The virus may be spreading farther than currently known because it is not always tested for when a child enters the hospital or clinic for help.

Again, many children will only experience milder symptoms and will not need to be hospitalized, but if your child exhibits symptoms that include trouble breathing; take them to a doctor immediately.

Source: Brenda Goodman, MA and Hansa D. Bhargava, MD,

Your Child

A Time of Giving

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There seems to be a lot to be upset about lately such as the senseless killings in Connecticut, the “end of the world” Mayan calendar, the fiscal cliff and so on. All these negatives can be overwhelming. The only recent event that truly breaks my heart and gives me pause are the killings in Connecticut. There are no words to express how profoundly sad and disturbing it is to think of those murdered children, teachers and school officials. I can’t even imagine the pain the parents, families and friends are in.

What gives me comfort is to know that although there is great sorrow in the world – there is also great joy and love. Too often, what is presented in the media is all about hate and disaster. But, I believe there is much more positive than negative going on. We can start believing that darkness is around every corner and we can let fear guide our lives, missing the beauty that is all around us. Beauty is more than something that pleases our eyes; it’s also the love that surrounds us. The essence of being that is brighter than our darkest insecurity.

Christmas is tomorrow and the stress of presents, families and entertaining is abundant. But that may be because we’ve let it get it out of control. The simple act of dinner together and remembering the love ones that have passed on as well as celebrating the new ones entering our lives may seem obsolete. But as adults, sharing time and laughter, a couple of toasts and a prayer of gratitude can bring peace of mind. Forgiveness and gratitude can bring peace of heart.

Children are our better selves. They are the innocence that brings hope to a new day. Let them celebrate this wondrous holiday with joy and special attention. Let them be the center of our attention so that wonderful memories are built around the love we give them that they can carry with them for the rest of their lives.

We were children once and one day our children may have children of their own; that’s the circle of life. When we put our own desires aside and give to others the gift of joy and optimism, we give the best gift of all. We reflect the gift that has been given to us- life and all that comes with this amazing journey.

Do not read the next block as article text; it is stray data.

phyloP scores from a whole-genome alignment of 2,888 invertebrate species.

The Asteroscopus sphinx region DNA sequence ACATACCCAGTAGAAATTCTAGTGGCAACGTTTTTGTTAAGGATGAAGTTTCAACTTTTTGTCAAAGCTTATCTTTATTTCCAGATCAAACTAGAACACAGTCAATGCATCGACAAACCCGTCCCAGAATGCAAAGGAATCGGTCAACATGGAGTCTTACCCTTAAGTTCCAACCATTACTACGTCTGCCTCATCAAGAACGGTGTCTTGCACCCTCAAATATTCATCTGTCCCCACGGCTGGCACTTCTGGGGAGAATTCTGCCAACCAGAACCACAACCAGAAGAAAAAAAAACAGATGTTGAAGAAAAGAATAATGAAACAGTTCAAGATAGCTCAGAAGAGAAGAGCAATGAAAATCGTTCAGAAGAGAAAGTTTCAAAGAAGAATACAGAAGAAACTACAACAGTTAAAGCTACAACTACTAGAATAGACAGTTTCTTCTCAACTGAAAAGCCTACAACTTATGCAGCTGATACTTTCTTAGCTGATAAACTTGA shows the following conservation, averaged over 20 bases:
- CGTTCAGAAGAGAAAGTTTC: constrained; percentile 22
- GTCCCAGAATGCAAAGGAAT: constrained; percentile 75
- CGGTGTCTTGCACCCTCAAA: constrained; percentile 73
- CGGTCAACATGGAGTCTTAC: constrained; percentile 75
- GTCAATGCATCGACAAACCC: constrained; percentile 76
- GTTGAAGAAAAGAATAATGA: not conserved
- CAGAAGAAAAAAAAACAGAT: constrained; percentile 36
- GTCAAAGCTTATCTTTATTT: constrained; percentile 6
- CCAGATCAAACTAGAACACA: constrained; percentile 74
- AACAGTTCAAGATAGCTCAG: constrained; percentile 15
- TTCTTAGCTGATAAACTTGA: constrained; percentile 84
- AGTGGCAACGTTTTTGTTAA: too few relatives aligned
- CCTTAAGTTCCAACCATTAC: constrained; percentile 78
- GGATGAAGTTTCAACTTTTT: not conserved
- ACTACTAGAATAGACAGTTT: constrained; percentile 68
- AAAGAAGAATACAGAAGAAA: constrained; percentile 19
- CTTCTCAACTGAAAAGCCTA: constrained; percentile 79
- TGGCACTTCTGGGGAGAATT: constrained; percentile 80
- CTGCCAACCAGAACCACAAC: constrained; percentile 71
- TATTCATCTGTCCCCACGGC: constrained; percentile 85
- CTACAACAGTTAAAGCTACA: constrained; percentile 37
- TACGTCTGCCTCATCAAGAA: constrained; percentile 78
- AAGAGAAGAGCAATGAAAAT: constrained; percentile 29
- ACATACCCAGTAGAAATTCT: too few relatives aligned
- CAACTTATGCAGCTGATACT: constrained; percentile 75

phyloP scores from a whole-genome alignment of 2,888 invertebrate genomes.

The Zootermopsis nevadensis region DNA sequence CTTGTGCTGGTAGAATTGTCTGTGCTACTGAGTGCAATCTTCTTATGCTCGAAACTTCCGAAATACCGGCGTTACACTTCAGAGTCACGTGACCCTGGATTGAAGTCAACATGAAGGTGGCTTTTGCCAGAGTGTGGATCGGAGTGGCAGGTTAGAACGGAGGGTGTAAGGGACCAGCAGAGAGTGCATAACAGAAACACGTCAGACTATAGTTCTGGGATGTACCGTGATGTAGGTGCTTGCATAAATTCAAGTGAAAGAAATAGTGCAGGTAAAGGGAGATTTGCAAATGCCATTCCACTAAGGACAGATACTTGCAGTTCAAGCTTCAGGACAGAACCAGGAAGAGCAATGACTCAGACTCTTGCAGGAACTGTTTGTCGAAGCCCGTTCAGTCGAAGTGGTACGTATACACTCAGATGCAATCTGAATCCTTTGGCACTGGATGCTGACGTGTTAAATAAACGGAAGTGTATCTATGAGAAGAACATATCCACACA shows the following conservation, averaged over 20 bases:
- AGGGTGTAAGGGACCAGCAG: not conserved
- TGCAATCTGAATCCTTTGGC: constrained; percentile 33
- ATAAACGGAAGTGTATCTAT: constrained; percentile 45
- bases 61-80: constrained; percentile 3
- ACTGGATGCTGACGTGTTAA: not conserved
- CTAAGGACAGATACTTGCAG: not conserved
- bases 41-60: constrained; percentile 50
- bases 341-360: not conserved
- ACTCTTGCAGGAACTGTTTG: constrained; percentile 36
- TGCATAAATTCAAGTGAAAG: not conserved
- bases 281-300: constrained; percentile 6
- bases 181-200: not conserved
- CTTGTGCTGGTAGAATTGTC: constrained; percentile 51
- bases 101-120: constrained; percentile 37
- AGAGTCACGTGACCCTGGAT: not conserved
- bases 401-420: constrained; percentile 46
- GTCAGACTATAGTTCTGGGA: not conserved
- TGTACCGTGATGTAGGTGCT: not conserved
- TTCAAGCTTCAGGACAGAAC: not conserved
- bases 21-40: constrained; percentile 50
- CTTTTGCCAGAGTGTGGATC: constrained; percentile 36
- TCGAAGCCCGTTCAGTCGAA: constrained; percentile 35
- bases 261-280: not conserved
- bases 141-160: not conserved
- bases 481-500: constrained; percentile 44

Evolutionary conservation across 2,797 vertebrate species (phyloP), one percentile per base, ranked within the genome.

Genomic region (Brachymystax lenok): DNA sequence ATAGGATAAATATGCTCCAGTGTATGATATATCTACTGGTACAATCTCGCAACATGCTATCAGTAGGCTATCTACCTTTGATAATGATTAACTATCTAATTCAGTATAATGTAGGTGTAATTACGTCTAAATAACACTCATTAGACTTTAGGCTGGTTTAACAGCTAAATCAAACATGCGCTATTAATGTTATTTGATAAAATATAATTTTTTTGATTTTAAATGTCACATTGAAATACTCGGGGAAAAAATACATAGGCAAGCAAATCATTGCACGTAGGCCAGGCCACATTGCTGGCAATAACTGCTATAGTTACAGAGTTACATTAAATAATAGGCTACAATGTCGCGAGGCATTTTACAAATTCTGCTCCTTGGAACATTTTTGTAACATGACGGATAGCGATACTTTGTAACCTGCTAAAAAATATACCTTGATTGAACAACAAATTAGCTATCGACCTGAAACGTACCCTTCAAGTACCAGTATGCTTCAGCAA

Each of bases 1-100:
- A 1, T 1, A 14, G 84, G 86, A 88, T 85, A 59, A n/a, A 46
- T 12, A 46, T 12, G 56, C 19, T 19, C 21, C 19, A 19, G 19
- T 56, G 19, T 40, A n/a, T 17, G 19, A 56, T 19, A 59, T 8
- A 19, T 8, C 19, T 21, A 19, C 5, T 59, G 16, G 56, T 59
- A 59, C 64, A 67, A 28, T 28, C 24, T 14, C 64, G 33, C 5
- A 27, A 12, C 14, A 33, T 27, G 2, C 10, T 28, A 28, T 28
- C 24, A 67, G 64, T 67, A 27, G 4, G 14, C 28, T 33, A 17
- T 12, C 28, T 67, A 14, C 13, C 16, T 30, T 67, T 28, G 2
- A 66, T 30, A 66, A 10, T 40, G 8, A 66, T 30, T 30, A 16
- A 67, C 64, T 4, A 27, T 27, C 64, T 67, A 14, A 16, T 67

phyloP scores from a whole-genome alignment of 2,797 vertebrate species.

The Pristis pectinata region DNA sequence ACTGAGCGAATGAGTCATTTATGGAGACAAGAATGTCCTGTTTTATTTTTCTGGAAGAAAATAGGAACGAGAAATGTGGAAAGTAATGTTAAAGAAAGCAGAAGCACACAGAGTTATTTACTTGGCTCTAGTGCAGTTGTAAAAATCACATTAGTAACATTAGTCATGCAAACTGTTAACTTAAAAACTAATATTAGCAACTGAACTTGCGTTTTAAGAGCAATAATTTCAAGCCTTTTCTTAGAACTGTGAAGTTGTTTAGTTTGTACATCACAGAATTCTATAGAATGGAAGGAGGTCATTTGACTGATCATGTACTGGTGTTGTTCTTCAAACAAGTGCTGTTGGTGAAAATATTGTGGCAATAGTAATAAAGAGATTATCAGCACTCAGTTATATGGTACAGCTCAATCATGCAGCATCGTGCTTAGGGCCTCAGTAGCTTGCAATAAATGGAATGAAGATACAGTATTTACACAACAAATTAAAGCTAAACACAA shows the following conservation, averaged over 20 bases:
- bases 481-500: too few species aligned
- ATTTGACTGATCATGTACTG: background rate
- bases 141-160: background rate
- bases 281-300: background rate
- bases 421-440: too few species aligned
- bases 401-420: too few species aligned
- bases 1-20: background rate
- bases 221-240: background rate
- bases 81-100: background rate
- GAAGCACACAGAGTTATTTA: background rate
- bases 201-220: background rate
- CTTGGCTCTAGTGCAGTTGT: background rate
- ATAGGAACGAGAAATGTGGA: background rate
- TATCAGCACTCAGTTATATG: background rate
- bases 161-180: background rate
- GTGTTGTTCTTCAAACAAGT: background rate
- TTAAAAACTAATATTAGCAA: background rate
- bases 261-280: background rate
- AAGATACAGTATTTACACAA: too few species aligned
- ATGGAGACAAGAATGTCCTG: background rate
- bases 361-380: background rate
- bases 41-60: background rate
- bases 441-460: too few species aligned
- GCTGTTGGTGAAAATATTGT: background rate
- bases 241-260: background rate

Seek truth, offer hope and smile with an open heart when you see the joy in a small child’s eyes. Because in that moment you are the best you can be. Christmas may have once been a celebration of winter solstice, a pagan ritual and a holiday was that actually outlawed for a time. But for many Christians it is the honoring of the birth of Jesus. Whatever your belief, Christmas and the holiday season can be a time when we put aside our biases, our pettiness and our anger and reach out to those who need our support with a loving touch and a gentle word. The more we practice a kind approach, the better we get at it until we’re able to carry the Christmas spirit throughout the New Year. 

During this holiday time, may God bless and give comfort to the families in Connecticut and those in America and around the world who have suffered great loss. Seek truth, offer hope and smile with an open heart to all who pass your way.

Merry Christmas to all!

Your Child

Shorter Time Span for Kid's Allergy Shots

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Nearly 7 million children in the United States suffer with asthma.  While allergies and asthma are two different conditions, allergies often trigger asthma. Allergy shots can be very helpful in managing asthma and allergies, but usually require a 3 to 5 year commitment.

Polish researchers now say long-term control of allergic asthma can occur after only three years of allergy shots, instead of the currently recommended five years.

Dr. Iwona Stelmach of the Medical University of Lodz in Poland and colleagues said immunotherapy, or allergy shots, can alter the progression of allergic disease. Treatment, Stelmach said, alleviates patients of symptoms, while preventing asthma and the development of other allergies.

"The recommended duration of immunotherapy for long-term effectiveness has been three to five years," Stelmach, the study's lead author, said in a statement. "Our research shows that three years is an adequate duration for the treatment of childhood asthma associated with house dust mites. An additional two years adds no clinical benefit."